Additionally, religious education is included in the common core, which gives it a compulsory nature. Religious instruction is therefore guaranteed in constitutional law, in accordance with each person’s religion. In addition, the discipline of religion includes specific denominational elements - dogmatic, catechism etc., which means that it cannot be imposed, because that would violate another constitutional law, i.e. Article 29 of the Constitution of Romania, which stipulates that “no-one can be forced to adopt an opinion or to adhere to a religion contrary to their beliefs”.
The judges of the Constitutional Court have interpreted the compulsory nature of this discipline as being directed at the state, and not at pupils or parents, who have the right to choose if they will study religion or not, and if so, which religion they will study. Belonging to the common core does not mean that classes in religion are compulsory for all pupils, but it must necessarily be part of the educational provision of the school. In the Court’s reasoning the following text appears: “The compulsory nature of religion, like a school subject belonging to the common core, cannot be enforced on pupils, because it was introduced to fulfil the constitutional requirements mentioned above, with the state fulfilling the obligation to include the subject in the teaching curriculum. Consequently, the compulsory nature of the subject of religion is enforceable only upon the state which is bound by the need to organise religious instruction through providing religious education in the 18 recognised religions”.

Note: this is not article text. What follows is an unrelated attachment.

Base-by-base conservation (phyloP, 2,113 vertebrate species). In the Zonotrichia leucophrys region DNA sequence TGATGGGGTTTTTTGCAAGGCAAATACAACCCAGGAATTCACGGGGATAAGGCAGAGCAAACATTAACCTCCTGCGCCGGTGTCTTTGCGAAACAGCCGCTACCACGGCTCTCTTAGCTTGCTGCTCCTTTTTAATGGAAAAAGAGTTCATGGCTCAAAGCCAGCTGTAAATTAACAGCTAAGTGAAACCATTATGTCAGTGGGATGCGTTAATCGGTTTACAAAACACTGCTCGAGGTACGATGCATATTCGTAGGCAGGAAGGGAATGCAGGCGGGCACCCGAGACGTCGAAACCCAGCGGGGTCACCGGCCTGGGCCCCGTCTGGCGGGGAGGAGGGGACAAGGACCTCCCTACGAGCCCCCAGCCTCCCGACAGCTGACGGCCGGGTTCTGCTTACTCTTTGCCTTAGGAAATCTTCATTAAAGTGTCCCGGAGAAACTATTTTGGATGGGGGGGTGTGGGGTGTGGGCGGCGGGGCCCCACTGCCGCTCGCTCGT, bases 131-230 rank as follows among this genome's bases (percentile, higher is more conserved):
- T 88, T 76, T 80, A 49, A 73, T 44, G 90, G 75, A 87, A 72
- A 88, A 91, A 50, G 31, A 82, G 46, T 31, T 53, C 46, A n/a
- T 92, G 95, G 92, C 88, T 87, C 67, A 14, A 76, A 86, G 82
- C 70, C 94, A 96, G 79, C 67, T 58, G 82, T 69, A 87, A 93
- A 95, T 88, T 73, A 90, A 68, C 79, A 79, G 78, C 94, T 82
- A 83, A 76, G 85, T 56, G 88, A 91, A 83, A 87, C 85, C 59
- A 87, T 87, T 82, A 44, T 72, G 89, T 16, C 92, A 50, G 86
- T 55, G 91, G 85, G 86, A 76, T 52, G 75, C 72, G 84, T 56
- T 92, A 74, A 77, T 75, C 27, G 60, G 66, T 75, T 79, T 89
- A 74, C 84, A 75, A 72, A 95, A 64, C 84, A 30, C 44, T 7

As a result and from a theoretical point of view, religious education is assuming a less compulsory character for pupils. In practice, this demarcation remains uncertain because of the ambiguities of Article 18, para. 2 of the recently amended Law on National Education. First of all, the new form taken by the law does not envisage for how long registration is valid: for one year, one teaching cycle or an undetermined period. Then, the law does not envisage when requests for opting out of religious studies become applicable: at any moment of the school year or with effect from the following school year. Lastly, to opt out of religious studies, pupils must make a written request, so we find ourselves exactly in the situation preceding the Constitutional Court decision.
The compulsory or optional character of classes in religion impacts not only pupils, but also teachers of religion. At present in Romania, approximately 6,000 teachers are teaching religion; in the current economic climate, they no longer have guaranteed jobs.
However, more than 90% of pupils have submitted requests to register for religious education classes. These requests were made between 23.01.2015 and 06.03.2015 (all decisions by the Constitutional Court must be implemented within 45 days of publication in the Official Journal) and they are also valid for the school year 2015-2016.
By taking account of this percentage, it could be considered that the legislative amendments with regard to courses of religion have not currently been translated into the reality of school life and Romanian society in general. This change of vision on the role of the religion in teaching pupils could, however, have profound effects over the long term.

D 25 August 2015    AGabriel Birsan

CNRS Unistra Dres Gsrl